A Guide to CDN – What Does it do and How?

CDN stands for content delivery network and something like this can be found on every major website in the world. Of course, if you’ve never heard about CDN you probably didn’t know that your favorite websites use it wither.

It’s quite easy to miss since there’s no visual representation of CDN. But many want to know what a CDN service is, what it does and just how it manages to achieve its goals.

In this article we are going to explore these questions and see what CDN is all about. If you’re in charge of a website, you are probably going to want to start looking for cheap CDN providers after you’ve read this.

So what’s CDN?


To put it shortly, CDN is about reducing the latency that you experience when browsing a website. Through CDN, you are able to see a lot faster loading speeds for pages and seamless transitions between the pages. When you access a website, that website sends in a request to the server on which the information is being stored. If that server is way too far from your physical location, or the place form where the request was made, there will be latency. Latency is represented by the amount of time it takes for an action to complete since the moment when the command was issued. Surely you’ve experience at least one situation where you would click a button and it wouldn’t do what it was supposed to, until some time later. With CDN, that is taken care of and no longer a problem. Of course, there are cases where latency can mean a lot more than just a couple of seconds so for big websites that see huge traffic every day, CDN is very important. It allows these websites to maintain a steady flow and a great service quality for their users.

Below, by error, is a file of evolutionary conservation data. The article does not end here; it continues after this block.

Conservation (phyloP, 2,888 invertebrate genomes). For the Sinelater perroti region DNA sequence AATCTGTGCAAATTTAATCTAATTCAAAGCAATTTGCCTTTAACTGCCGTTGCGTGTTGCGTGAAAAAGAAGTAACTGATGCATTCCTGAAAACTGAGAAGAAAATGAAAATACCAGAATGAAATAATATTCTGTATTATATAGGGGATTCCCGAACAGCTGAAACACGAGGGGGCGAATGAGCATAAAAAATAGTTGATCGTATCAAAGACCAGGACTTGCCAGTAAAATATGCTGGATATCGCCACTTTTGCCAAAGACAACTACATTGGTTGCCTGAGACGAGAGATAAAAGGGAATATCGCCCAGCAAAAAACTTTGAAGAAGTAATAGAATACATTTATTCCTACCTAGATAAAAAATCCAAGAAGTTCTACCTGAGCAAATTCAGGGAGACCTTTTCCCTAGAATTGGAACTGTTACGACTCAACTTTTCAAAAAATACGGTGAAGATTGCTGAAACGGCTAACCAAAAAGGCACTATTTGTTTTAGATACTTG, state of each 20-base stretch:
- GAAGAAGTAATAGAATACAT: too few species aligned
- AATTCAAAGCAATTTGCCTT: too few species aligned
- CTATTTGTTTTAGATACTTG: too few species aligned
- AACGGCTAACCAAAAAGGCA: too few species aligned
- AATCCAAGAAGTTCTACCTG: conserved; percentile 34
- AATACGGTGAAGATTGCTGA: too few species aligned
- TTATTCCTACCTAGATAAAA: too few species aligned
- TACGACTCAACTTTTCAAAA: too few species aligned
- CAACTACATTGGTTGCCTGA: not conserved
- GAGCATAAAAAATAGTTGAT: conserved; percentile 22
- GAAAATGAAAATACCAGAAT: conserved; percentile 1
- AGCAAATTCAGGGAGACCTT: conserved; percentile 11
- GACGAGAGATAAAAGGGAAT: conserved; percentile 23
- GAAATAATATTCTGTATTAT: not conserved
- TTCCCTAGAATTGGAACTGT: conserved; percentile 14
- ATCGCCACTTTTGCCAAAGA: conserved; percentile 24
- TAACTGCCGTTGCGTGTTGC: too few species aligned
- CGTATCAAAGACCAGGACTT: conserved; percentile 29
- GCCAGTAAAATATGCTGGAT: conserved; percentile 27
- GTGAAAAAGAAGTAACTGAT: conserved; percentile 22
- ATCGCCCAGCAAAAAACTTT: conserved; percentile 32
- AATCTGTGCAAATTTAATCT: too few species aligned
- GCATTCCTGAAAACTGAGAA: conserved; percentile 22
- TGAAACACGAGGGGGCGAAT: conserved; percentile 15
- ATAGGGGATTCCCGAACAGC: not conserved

And how did you say it worked?

The only thing simpler than explaining what CDN is, is explaining what it actually does. It’s as simple as it is effective. Basically, when you use CDN, you entrust the service of your choice with the information that you want to upload to your website or online platform. So instead of just uploading content to your website, you are uploading it on a lot of cached servers from around the globe. This means that your information is going to be everywhere in the world at the same time. So when a request comes through from someone browsing the internet on their computer, the request will be redirected to the nearest server to their location. This puts your content very close to anyone in the world that is trying to visit your content. And of course, the main benefit here is that there is no latency and the loading speeds are great.

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